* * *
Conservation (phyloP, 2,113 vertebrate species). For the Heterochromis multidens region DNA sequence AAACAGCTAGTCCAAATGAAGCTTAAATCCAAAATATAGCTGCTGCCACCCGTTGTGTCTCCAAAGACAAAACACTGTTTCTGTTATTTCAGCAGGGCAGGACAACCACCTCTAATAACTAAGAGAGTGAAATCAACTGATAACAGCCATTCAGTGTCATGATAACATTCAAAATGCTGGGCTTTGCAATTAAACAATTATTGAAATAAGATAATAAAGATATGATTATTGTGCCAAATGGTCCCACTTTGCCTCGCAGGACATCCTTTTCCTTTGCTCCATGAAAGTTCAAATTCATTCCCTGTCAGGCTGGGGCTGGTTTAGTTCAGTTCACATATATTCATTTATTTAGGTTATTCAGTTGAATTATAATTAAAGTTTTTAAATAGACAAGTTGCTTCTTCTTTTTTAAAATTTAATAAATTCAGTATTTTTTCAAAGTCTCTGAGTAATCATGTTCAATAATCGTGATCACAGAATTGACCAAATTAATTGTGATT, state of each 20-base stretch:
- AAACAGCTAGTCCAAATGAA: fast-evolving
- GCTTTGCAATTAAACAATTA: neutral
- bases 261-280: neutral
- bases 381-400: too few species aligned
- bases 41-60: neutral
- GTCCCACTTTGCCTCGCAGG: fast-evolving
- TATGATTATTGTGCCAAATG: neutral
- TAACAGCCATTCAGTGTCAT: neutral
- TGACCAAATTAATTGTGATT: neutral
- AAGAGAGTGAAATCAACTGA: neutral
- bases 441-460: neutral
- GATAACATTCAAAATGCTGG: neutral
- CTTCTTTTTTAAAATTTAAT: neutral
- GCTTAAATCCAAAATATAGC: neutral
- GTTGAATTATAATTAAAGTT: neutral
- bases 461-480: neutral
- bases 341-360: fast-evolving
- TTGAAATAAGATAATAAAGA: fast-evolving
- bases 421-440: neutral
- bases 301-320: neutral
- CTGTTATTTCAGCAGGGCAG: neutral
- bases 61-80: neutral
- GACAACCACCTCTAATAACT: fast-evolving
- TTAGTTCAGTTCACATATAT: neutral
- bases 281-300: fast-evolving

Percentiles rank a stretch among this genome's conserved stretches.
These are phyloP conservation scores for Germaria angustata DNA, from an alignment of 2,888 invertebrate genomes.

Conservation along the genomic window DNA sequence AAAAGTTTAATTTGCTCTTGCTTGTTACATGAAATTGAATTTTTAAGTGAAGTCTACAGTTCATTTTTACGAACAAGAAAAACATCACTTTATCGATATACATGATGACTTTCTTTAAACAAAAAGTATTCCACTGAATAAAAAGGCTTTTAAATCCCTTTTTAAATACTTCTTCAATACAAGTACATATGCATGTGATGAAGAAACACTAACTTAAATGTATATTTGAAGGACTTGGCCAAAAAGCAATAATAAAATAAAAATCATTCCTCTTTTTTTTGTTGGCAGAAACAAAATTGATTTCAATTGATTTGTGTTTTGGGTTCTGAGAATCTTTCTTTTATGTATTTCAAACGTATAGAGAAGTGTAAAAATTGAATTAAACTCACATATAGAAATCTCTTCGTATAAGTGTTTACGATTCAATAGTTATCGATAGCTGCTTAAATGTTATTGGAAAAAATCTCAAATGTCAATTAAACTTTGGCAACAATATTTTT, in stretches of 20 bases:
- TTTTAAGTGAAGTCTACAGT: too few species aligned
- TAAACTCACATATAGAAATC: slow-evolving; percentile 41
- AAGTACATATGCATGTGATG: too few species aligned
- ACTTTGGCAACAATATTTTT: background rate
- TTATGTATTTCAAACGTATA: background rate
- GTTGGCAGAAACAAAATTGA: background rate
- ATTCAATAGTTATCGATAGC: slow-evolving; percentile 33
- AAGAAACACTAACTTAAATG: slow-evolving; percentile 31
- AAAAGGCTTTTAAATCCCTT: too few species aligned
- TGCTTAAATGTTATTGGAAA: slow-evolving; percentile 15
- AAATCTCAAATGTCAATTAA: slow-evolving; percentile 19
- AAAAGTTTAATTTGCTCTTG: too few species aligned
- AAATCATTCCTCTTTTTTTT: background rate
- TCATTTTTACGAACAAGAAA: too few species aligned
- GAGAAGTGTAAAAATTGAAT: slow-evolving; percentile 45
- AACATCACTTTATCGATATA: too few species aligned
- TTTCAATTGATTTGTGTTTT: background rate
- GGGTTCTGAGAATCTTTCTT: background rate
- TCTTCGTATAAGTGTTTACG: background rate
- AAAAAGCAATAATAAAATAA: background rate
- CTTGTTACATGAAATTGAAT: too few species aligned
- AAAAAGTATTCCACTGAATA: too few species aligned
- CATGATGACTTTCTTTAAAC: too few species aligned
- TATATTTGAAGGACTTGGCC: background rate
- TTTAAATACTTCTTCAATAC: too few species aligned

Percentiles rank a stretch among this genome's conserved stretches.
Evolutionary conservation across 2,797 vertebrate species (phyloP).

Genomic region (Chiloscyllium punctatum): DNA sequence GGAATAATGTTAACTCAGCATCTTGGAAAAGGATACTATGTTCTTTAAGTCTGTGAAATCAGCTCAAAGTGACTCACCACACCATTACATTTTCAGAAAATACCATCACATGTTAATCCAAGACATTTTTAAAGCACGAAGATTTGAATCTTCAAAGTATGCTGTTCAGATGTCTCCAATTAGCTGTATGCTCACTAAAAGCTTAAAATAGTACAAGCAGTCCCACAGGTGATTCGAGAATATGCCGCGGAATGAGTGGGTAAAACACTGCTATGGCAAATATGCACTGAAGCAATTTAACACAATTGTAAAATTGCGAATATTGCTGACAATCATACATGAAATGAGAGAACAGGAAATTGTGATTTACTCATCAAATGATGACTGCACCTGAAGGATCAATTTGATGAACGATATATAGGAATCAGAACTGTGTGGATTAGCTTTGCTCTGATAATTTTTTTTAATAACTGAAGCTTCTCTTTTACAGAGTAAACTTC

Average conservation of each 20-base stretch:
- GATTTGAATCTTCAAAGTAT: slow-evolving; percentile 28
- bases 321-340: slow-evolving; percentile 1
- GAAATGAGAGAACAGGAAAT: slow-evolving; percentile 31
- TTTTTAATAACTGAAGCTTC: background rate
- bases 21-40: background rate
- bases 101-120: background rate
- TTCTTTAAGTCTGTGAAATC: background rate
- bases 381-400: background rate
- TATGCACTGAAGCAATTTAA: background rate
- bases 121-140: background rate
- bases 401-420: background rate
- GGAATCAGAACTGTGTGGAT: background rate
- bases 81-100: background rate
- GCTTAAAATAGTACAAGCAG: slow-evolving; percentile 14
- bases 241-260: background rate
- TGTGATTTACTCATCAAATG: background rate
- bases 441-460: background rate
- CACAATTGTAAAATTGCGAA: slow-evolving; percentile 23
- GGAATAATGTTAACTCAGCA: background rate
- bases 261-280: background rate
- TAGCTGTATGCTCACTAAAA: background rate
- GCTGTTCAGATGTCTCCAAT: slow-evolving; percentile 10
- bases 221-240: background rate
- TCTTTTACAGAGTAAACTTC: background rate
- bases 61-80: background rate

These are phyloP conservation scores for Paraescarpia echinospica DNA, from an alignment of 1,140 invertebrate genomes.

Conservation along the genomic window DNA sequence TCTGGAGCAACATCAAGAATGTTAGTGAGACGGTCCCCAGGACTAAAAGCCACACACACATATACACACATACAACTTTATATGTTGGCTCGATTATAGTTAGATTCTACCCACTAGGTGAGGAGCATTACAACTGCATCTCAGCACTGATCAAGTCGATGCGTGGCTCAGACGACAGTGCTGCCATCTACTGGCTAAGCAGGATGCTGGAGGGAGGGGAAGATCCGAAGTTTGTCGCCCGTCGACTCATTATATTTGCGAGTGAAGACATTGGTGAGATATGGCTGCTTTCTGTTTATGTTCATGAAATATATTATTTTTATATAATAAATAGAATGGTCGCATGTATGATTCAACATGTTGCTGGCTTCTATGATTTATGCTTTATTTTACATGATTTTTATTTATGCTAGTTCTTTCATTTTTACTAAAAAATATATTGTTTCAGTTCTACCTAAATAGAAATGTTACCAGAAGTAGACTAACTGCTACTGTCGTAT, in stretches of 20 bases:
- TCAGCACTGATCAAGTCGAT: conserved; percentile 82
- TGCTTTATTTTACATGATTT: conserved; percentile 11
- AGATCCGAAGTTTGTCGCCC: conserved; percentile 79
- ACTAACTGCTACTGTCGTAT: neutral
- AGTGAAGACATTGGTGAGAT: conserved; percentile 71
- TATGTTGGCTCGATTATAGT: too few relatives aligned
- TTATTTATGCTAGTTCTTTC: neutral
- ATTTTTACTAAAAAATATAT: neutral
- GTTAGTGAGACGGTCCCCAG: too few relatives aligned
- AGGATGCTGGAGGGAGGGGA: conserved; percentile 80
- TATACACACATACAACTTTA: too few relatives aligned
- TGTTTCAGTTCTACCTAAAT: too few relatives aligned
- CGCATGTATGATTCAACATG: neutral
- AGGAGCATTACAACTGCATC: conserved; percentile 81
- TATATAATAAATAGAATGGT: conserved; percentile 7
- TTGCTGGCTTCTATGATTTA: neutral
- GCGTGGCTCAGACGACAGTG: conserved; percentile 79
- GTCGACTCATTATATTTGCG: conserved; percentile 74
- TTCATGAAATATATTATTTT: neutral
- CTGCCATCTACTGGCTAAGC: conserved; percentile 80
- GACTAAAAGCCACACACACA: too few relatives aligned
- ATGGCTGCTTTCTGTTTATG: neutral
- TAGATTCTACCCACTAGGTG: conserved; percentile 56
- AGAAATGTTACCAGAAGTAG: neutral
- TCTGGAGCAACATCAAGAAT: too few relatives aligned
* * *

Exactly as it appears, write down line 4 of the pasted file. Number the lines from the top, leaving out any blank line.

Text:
- bases 261-280: neutral